Radiotherapy Side Effects

Radiotherapy Side EffectsWhat Is Radiotherapy

Radiotherapy or radiation therapy (XRT or DXT) is the use of ionizing radiation, for the treatment of cancer and tumors. Radiotherapy mechanism of action is the damaging of the DNA of the cancerous cells, leading to cellular death.

Radiotherapy can be curative (aiming to cure cancer completely) or palliative (in cases where cure isn’t possible, it’s recommended symptomatic relief and control). Radiotherapy is often combined with chemotherapy for the cure of cancer, but treatment of various cancers may require different combinations of hormone therapy, immunotherapy, chemotherapy, surgery and radiotherapy.

Since radiotherapy damages other tissues and organs, the shaping of the radiation beams is required. Usually, a tumor or cancerous tissue is hit with radiation beams from different angles, focusing or intersecting on the desired area, to provide a better dose of radiation there, and to minimize the impact on other organs and tissues of the body.

A form of radiotherapy is brachytherapy (or internal radiotherapy), where the radiation source (usually small radioactive rods) is placed inside or close to the cancerous tissue minimizing the exposure of other tissues, and aiming to destroy only the cancerous cells.

Radiotherapy comes with side effects, side effects that patients must be prepared or informed about.

Radiotherapy Side Effects

Radiotherapy in low doses does not cause any side effects, or in the worst case scenario, these are minimal. The radiation process is painless, however, edema might occur in the treated area afterwards, and sometimes it might compress the nerves and cause mild pain. In general, radiotherapy side effects interest only the treated are of the body.

Most radiotherapy side effects are expected or predictable, and patients must be instructed how to deal with them. Alternative treatment can be also prescribed for the alleviation of the radiotherapy side effects.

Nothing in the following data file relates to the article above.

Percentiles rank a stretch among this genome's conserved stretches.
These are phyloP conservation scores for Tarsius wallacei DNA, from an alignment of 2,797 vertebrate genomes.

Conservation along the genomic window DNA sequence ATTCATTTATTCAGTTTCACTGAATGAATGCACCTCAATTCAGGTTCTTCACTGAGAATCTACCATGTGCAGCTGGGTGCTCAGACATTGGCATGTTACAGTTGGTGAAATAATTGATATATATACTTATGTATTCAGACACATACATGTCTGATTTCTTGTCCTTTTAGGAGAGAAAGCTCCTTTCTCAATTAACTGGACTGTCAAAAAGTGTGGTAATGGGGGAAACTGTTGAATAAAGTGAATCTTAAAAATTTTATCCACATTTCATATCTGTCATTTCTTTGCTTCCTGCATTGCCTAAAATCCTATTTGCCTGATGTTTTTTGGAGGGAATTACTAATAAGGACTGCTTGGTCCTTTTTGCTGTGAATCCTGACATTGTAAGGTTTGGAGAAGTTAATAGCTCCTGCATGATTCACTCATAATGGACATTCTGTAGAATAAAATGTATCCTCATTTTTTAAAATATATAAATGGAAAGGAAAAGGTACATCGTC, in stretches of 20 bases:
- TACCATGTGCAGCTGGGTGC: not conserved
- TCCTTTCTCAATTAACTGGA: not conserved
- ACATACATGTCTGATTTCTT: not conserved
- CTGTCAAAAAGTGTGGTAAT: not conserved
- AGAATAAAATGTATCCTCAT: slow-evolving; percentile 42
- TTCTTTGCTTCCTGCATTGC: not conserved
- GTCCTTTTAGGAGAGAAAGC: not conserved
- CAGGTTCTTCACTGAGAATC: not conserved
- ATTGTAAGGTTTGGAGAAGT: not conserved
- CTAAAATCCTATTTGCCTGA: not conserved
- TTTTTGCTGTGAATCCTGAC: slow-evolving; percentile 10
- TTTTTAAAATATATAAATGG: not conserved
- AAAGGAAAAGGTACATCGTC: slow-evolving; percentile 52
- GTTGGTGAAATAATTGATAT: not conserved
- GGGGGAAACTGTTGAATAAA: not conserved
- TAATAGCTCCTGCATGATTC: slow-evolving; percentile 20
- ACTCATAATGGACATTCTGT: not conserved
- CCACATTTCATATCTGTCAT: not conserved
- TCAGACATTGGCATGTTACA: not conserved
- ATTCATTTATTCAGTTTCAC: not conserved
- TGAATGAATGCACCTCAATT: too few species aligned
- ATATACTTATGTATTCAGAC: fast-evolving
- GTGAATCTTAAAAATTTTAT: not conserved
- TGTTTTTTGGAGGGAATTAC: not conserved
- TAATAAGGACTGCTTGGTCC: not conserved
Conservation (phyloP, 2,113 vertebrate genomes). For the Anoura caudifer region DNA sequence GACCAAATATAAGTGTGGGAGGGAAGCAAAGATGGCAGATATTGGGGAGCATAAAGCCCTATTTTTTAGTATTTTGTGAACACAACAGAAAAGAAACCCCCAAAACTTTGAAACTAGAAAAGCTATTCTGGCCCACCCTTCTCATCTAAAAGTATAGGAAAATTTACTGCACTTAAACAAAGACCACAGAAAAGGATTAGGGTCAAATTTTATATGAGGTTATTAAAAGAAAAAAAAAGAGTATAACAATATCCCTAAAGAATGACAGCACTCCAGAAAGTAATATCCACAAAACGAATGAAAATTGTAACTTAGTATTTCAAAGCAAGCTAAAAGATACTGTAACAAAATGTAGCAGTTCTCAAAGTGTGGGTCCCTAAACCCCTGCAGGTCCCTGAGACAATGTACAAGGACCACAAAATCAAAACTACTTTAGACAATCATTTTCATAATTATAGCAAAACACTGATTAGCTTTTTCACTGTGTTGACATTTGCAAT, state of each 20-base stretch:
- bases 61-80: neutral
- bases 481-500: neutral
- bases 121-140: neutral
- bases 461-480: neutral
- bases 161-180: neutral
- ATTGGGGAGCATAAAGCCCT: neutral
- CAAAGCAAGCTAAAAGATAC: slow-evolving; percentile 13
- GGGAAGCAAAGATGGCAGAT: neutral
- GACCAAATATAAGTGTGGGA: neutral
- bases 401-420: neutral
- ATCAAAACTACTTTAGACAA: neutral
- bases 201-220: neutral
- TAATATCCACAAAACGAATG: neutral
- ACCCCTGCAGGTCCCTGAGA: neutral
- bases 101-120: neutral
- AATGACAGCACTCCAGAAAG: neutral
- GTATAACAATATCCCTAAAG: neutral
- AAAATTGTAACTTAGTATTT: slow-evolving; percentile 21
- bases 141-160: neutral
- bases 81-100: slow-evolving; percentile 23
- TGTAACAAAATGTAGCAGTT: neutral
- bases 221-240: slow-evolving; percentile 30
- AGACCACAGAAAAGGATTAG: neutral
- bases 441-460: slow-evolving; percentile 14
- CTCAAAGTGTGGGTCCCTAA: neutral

Acute radiotherapy side effects usually occur in case of higher doses. Depending on the area that was treated and the dosage, side effects can occur in short term, after a few months or even after a few years. Re-treatment or cumulative side effects, which can be different from the initial radiotherapy side effects, may also be experienced, if the cancer recurs and the patient must undergo another radiation treatment.

Generally, common side effects associated with radiotherapy are fatigue, sun burn-like skin irritation in the area that was treated, nausea and vomiting. Depending on the zone or organ of the body that undergoes or has undergone radiation treatment, side effects may occur as it follows:

1. Infertility. The gonads are very sensitive to radiation and radiotherapy can render them unable to produce gametes. However, this condition can be avoided if one of the gonads is spared from radiation.

2. Edema. Especially soft tissues swell after radiotherapy, and especially in case of radiotherapy for brain tumors inflammation can become a problem because it increases the intracranial pressure.

3. Throat and mouth sores. These radiotherapy side effects may show up in case the mouth or neck area has been treated with radiation. Ulcerations in the mouth, throat or esophagus can appear. Also, in case of lung cancer radiotherapy, the esophagus usually receives a lower dose of collateral radiation and may become sore.

4. Gastrointestinal discomfort. These side effects can be experienced by the patients treated for anal, rectal or colon cancer for example, or cancer that affects other organs in the pelvic area (i.e. prostate cancer, female genital tract cancer, bladder cancer etc.). These side effects are usually accompanied by nausea, soreness or diarrhea.

5. Damage to the epithelial surfaces. In general skin becomes pink and sore after radiotherapy and moist desquamation occurs, which is rather uncomfortable but it indicates quick recovery. Epithelial damage does not involve only skin, it may also concern the oral, pharyngeal and bowel mucosa for example, depending on the area that has undergone radiotherapy.

Late radiotherapy side effects may be: fibrosis (rigidity and scarring of the tissue that’s been irradiated), lymphedema (tissue fluid retention due to damage to the lymphatic system), dryness (concerning the sweat glands and the activity of the salivary glands), hair loss, heart disease (especially after radiotherapy on the chest area, for lung or breast cancer), cognitive decline (in case of radiation treatment applied in the head area), and even cancer.

Radiotherapy side effects induce death to the fetus within the first two weeks of fertilization. From there on, radiation treatment to the mother during pregnancy induces impaired growth, mental retardation, leukemia or tumors to the developing human being.

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